iCub, the Open-Source Robot Child
It takes a village to raise a robot. At least, that’s the belief of the creators of iCub, a humanoid...
It takes a village to raise a robot. At least, that’s the belief of the creators of iCub, a humanoid robot the size of a 3-1/2-year-old child, who are making its development entirely open-domain.
The iCub is the brainchild of a group of European universities led by the Italian Institute of Technology (IIT) in Genoa, who have been charged by the European Commission to develop a functioning humanoid child. They developed a 2-1/2-foot-tall, 70-pound robot child with 53 mechanical joints that allow it to move its head, neck, arms, fingers, eyes and legs. It can also feel with its fingertips, grip with its hands, and listen.
To find the best place to use the iCub to study embodied artificial cognition, they held an open call for proposals three years ago, with the intention of giving away six robots to universities or small research groups around the world. The robot has now jetted off to its first foster home, the Departments of Computing and Electrical and Electronic Engineering at Imperial College in London, which plan to study how humans use cognition to interact with their world.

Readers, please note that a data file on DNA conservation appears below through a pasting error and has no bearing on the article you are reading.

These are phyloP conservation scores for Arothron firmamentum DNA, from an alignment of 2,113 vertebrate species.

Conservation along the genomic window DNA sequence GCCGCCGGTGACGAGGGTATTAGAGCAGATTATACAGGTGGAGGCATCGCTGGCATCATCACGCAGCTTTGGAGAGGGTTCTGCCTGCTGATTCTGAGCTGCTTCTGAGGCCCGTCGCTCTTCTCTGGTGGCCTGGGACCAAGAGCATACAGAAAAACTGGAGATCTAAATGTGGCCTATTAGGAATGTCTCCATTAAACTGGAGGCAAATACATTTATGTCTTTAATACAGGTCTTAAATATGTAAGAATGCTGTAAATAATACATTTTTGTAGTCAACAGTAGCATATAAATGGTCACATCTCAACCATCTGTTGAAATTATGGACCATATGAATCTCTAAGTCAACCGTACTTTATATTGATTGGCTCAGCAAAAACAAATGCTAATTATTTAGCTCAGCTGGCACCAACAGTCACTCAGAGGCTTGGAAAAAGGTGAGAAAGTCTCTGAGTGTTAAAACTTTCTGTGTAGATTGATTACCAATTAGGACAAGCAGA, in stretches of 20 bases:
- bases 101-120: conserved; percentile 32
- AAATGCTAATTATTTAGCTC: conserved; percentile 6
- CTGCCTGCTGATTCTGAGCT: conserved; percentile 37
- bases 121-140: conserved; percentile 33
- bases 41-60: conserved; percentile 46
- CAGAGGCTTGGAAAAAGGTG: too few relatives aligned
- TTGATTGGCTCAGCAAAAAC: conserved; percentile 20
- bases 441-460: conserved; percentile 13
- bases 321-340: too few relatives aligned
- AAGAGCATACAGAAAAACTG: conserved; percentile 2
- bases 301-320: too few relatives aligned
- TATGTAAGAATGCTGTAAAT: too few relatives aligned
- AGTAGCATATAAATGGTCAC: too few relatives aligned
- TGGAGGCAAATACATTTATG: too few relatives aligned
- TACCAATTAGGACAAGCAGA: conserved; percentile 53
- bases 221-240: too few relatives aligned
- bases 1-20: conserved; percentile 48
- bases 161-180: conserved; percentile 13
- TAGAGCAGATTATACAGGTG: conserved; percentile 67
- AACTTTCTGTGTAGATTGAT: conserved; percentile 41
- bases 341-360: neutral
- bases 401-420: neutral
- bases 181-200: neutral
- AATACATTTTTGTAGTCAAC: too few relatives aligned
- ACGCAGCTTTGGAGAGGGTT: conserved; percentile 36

However, for the home tinkerer, all of the specs needed to build iCub can be found online at robotcub.org, including all deliverables, source files, community feedback and additional support, as well as PDFs of the robot’s hardware and software.
The project at Imperial College will be run by Professor Murray Shanahan, of the Department of Computing. According to Dr. Shanahan, “Nature developed cognition for us in order to make us better at interacting with the physical and social world. If we want to understand the nature of cognition better then we really need to understand it in the context of something that moves or interacts with objects. That is where iCub can help us.”
The team will test their theories about cognition by hooking up a computer simulation of a brain to iCub. As it process information about the environment, it will send bursts of electrical energy to its motors that will move its arms, head, eyes and fingers to carry out very simple tasks. iCub has already learned to identify objects and look from one to another, to do gentle calisthenics, and — as if it has skipped straight to adolescence — to drum wildly.